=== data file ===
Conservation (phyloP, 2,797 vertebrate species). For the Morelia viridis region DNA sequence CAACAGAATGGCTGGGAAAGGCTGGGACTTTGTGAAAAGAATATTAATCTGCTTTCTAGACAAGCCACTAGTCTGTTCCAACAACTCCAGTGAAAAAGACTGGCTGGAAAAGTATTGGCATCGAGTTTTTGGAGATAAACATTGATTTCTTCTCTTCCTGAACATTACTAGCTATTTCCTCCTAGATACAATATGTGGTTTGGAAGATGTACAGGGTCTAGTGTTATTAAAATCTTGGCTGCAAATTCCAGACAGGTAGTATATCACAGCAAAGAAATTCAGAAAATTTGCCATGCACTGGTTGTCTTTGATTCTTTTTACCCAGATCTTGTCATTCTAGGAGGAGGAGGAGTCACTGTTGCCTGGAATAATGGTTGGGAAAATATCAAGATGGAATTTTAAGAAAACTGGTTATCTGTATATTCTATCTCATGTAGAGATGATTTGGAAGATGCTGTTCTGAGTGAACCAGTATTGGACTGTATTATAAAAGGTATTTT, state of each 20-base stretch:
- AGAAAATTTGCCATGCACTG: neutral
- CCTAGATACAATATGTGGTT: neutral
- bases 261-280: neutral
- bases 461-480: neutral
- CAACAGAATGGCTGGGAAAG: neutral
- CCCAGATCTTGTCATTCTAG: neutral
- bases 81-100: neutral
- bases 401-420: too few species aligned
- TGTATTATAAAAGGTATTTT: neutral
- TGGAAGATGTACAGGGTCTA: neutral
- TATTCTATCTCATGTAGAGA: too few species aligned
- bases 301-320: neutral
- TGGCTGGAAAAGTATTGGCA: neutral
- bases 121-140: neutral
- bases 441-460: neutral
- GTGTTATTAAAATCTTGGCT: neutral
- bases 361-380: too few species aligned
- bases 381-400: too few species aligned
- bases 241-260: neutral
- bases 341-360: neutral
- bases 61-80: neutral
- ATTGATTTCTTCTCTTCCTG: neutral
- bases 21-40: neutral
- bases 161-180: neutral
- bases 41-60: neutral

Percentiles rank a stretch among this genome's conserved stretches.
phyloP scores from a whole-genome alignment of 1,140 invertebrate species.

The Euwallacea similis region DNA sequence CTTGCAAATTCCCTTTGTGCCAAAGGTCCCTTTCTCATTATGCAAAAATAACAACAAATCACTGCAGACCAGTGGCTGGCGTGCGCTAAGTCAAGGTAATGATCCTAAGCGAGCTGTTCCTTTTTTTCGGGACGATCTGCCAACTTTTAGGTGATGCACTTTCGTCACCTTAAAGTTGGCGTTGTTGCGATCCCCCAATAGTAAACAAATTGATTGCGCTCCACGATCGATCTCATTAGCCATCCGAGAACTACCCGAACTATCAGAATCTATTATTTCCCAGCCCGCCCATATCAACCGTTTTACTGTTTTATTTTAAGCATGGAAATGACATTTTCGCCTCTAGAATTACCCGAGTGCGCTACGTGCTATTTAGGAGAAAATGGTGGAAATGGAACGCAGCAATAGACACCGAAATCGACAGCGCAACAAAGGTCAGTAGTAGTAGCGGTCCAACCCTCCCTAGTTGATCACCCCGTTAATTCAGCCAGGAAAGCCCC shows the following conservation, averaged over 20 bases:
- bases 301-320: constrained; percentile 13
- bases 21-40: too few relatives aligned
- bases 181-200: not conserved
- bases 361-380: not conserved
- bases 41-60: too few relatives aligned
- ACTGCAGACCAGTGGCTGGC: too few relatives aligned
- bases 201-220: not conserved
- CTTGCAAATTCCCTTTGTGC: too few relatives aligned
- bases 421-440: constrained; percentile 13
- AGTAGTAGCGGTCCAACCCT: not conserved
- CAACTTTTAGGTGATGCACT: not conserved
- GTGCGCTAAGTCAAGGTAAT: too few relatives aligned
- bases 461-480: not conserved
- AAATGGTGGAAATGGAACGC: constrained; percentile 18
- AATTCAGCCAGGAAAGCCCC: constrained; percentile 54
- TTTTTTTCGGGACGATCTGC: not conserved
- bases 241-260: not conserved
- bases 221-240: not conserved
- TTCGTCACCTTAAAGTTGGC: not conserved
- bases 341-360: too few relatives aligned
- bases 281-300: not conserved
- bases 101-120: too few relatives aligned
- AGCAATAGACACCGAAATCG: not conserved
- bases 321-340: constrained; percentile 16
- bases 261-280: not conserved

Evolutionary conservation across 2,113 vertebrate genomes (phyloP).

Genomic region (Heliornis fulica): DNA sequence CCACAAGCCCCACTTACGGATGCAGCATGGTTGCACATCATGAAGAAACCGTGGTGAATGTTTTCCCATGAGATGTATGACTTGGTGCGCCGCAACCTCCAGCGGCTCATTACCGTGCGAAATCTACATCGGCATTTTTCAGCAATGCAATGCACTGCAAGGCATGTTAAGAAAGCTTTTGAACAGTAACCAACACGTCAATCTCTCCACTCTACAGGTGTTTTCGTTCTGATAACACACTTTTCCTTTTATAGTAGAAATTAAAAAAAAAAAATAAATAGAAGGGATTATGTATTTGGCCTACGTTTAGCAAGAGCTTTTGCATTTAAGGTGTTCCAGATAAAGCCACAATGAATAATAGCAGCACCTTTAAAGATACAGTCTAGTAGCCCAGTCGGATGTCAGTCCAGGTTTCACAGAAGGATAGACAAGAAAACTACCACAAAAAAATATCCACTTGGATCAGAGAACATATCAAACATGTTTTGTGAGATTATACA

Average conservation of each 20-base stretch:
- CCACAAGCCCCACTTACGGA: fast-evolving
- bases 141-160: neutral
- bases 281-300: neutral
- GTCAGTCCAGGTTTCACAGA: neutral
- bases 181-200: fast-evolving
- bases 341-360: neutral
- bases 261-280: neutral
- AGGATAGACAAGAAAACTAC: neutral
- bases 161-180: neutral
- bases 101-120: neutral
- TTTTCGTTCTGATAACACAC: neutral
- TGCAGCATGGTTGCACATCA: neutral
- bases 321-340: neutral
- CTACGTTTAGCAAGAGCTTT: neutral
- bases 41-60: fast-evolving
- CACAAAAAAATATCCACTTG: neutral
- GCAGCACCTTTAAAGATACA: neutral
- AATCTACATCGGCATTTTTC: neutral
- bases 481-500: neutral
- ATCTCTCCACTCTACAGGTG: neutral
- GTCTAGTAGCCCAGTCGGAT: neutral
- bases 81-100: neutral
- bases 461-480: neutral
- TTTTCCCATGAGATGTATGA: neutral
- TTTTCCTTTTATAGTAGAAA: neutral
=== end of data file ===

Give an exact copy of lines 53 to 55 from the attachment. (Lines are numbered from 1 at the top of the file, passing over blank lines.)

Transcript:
- bases 321-340: constrained; percentile 16
- bases 261-280: not conserved

Evolutionary conservation across 2,113 vertebrate genomes (phyloP).